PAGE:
Is one of your greatest fears speaking in public? Or having all eyes on you? Maybe it’s being asked a question you weren’t prepared for?
Many of us feel that when we are asked questions directly, we are not clever or smart enough if we do not immediately have an answer. We might feel cornered, flustered, or we might feel as if the right thing to do is to give the questioner what they need as quickly as possible.
Common responses to being questioned are nervousness, stammering, turning red, a general fear of how we will be received, and a discomfort in being suddenly put on the spot. Asking questions of a person, however, is not only about the answer they give but also a way to identify their character. There is an art to questioning. Response time, along with how you respond, is all part of the approach. So, here are a few thing to remember.
You Don’t Have To Answer Immediately
Contrary to popular belief, we do not have to answer questions immediately. There is another way! If you are feeling nervous or are stumbling, try practicing techniques that will allow some time for your brain to catch up and allow you to say what you really mean. Remember, there is more than one way to skin a cat, and there is more than one way to answer a question. As people feel they are having their question answered, your duty is accomplished. Giving a seemingly wise response, even after time, is better than giving an immediate silly answer out of fear. When you begin to understand the art of questioning, you better understand what to do when it comes to being under fire.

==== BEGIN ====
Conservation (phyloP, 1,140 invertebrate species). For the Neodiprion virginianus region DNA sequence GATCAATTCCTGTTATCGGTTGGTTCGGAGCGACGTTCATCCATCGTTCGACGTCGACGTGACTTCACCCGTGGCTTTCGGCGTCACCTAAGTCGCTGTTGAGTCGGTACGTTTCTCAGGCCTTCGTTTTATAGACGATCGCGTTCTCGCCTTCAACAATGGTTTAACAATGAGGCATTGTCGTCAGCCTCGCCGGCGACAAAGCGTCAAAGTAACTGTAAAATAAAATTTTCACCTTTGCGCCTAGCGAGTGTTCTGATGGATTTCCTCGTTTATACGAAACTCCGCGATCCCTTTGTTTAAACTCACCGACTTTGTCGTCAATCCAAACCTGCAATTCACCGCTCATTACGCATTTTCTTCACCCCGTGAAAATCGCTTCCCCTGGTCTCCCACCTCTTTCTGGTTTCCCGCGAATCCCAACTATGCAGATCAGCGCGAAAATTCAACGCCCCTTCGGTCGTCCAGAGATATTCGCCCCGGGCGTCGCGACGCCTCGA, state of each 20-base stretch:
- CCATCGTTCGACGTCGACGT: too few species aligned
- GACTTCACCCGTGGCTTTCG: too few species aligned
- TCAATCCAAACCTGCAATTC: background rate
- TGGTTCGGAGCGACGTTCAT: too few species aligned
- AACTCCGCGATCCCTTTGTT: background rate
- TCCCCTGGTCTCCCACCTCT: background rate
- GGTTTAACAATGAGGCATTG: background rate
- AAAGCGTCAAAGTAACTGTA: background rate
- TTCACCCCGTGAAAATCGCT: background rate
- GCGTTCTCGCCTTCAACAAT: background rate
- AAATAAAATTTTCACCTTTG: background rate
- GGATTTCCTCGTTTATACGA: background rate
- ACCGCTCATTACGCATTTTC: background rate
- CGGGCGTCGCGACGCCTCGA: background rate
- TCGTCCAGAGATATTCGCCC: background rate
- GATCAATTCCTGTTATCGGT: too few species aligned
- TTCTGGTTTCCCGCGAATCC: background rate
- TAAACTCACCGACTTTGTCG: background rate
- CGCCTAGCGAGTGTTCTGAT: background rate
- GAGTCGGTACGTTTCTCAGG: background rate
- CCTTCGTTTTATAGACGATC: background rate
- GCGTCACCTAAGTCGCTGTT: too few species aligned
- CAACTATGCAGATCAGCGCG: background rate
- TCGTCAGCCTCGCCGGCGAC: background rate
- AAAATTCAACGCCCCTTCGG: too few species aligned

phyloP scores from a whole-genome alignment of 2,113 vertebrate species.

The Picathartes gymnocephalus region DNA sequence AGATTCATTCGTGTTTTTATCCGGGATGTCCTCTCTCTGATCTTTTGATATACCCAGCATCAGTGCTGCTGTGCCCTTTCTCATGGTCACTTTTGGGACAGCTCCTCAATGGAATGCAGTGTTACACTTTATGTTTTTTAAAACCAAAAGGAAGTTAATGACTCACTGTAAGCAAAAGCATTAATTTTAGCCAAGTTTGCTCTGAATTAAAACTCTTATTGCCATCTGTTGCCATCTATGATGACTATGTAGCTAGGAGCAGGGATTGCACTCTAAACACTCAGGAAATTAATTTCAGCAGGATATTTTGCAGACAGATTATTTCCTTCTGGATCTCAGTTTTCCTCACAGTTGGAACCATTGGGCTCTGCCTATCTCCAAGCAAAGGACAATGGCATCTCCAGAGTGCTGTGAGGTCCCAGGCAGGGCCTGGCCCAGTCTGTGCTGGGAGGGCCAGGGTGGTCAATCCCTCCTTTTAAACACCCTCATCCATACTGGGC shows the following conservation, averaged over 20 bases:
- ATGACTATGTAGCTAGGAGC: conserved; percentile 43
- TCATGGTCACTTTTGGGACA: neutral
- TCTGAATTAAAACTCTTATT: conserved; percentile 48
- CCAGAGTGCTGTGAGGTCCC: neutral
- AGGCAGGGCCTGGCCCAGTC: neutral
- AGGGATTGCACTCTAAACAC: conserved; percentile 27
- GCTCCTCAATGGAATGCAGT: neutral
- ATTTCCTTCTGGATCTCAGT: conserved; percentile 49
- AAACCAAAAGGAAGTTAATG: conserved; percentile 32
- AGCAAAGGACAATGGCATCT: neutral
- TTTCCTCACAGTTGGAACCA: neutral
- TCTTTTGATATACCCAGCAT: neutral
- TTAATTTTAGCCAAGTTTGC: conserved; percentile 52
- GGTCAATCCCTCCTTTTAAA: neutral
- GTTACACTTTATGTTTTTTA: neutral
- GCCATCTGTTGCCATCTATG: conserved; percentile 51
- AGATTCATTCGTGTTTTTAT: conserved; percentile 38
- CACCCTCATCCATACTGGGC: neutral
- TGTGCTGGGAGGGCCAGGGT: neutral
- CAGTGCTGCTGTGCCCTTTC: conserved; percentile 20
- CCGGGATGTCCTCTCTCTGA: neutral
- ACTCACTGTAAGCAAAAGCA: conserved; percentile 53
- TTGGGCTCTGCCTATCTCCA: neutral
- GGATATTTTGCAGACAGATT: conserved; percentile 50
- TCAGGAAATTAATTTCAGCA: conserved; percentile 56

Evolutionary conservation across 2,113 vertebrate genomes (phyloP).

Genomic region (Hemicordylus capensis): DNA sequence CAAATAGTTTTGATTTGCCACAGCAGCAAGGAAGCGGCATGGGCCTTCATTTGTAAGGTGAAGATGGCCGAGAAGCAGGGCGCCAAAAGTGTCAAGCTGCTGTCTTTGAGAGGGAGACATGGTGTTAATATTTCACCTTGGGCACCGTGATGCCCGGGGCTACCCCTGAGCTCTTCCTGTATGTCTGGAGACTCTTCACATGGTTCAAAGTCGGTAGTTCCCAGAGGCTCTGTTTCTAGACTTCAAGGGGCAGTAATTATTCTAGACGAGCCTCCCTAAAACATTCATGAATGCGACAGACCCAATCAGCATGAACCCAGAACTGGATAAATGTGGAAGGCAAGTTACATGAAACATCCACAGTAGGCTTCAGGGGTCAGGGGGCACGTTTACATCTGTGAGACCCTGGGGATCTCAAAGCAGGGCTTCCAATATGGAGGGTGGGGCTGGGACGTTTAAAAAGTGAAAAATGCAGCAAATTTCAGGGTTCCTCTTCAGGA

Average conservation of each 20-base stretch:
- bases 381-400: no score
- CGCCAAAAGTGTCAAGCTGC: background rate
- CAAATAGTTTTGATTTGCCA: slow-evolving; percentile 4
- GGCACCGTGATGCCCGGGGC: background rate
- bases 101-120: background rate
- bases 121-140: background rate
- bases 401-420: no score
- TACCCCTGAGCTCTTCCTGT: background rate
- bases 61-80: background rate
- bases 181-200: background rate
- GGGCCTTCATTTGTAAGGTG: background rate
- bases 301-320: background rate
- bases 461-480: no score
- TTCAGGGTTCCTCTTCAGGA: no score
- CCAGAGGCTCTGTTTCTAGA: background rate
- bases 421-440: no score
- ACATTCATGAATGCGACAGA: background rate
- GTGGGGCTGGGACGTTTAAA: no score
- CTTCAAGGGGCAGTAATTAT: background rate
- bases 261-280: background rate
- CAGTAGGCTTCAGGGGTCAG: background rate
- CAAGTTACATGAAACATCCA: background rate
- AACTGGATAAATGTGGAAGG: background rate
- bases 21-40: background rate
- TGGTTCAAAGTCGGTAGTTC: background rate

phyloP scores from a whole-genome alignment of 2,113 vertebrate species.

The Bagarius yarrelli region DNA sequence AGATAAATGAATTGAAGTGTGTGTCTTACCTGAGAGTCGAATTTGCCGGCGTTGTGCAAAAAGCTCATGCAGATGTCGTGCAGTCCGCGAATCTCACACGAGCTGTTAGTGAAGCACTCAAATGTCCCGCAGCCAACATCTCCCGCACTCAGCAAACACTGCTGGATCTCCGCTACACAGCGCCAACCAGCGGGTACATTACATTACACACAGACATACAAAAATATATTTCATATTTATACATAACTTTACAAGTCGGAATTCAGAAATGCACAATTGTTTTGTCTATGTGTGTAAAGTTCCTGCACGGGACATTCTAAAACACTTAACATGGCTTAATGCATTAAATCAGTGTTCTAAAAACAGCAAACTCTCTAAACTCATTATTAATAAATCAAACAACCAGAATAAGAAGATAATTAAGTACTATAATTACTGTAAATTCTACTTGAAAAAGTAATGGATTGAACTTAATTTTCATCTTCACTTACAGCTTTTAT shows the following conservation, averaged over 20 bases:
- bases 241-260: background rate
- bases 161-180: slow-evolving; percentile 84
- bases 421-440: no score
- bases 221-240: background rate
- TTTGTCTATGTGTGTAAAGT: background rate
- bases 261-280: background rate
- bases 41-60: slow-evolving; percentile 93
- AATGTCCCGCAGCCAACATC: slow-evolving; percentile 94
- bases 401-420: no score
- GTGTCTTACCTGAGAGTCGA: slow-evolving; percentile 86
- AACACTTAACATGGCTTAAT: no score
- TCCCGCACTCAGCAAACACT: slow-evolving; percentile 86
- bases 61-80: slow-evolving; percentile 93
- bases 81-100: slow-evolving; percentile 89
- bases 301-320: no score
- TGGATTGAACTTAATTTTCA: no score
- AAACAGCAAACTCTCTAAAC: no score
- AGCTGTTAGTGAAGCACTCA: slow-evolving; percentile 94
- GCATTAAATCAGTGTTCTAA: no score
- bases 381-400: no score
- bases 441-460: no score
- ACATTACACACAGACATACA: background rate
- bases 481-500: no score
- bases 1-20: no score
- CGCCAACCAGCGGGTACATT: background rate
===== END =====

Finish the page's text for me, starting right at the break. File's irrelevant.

Those Who Ask Difficult Questions May Not Want A Direct Answer
When you are questioned, the sought-after response may not be typical of an exam-style Q and A. Your answer to the question may be more in the realm of communication and conversation, and so your answer need not be a direct response to the question itself. The question should be considered and responded to with your own personal charm — if you can manage it. A tactful, considered response is more valuable than what you might initially think the questioner wants to hear. They are considering you and sizing you up with the things they are asking. Know how to improvise. Learn how to gently maneuver your enquirer by using a few tricks.
Tricks And Tips
Ask them to repeat the question.
This will give you time if nothing else. It’s the number one trick in the book. If that fails…
Reflect the question with a question.
Ask the enquirer something about the question to again give you some time, but also to give you more information if you are unclear about the discussion.
Ask for clarification of the question, or the definition of the question.
(Eg. “Can you tell me what you mean by …”) This can often throw the enquirer and give you even more time to assert yourself and clarify your own meaning. If the question is vague, you can also…
Take initiative and clarify the point yourself.
Perhaps the questioner asked you something about failure, to which you could reply “If by failing, you mean …” and then interpret it as you see fit.
Allow yourself a small pause.
This is another great trick, but be careful not to start in with “um” and “ah” — this will only make you sound vague and insipid and won’t help your cause of being witty and charming at all.
Redirect the question
Send it back to them. This is a last attempt, but sometimes an effective one. For example, if someone asks if you are in a relationship, ask them then if they are in a relationship. It will even out the playing field if their initial idea was to throw you off guard.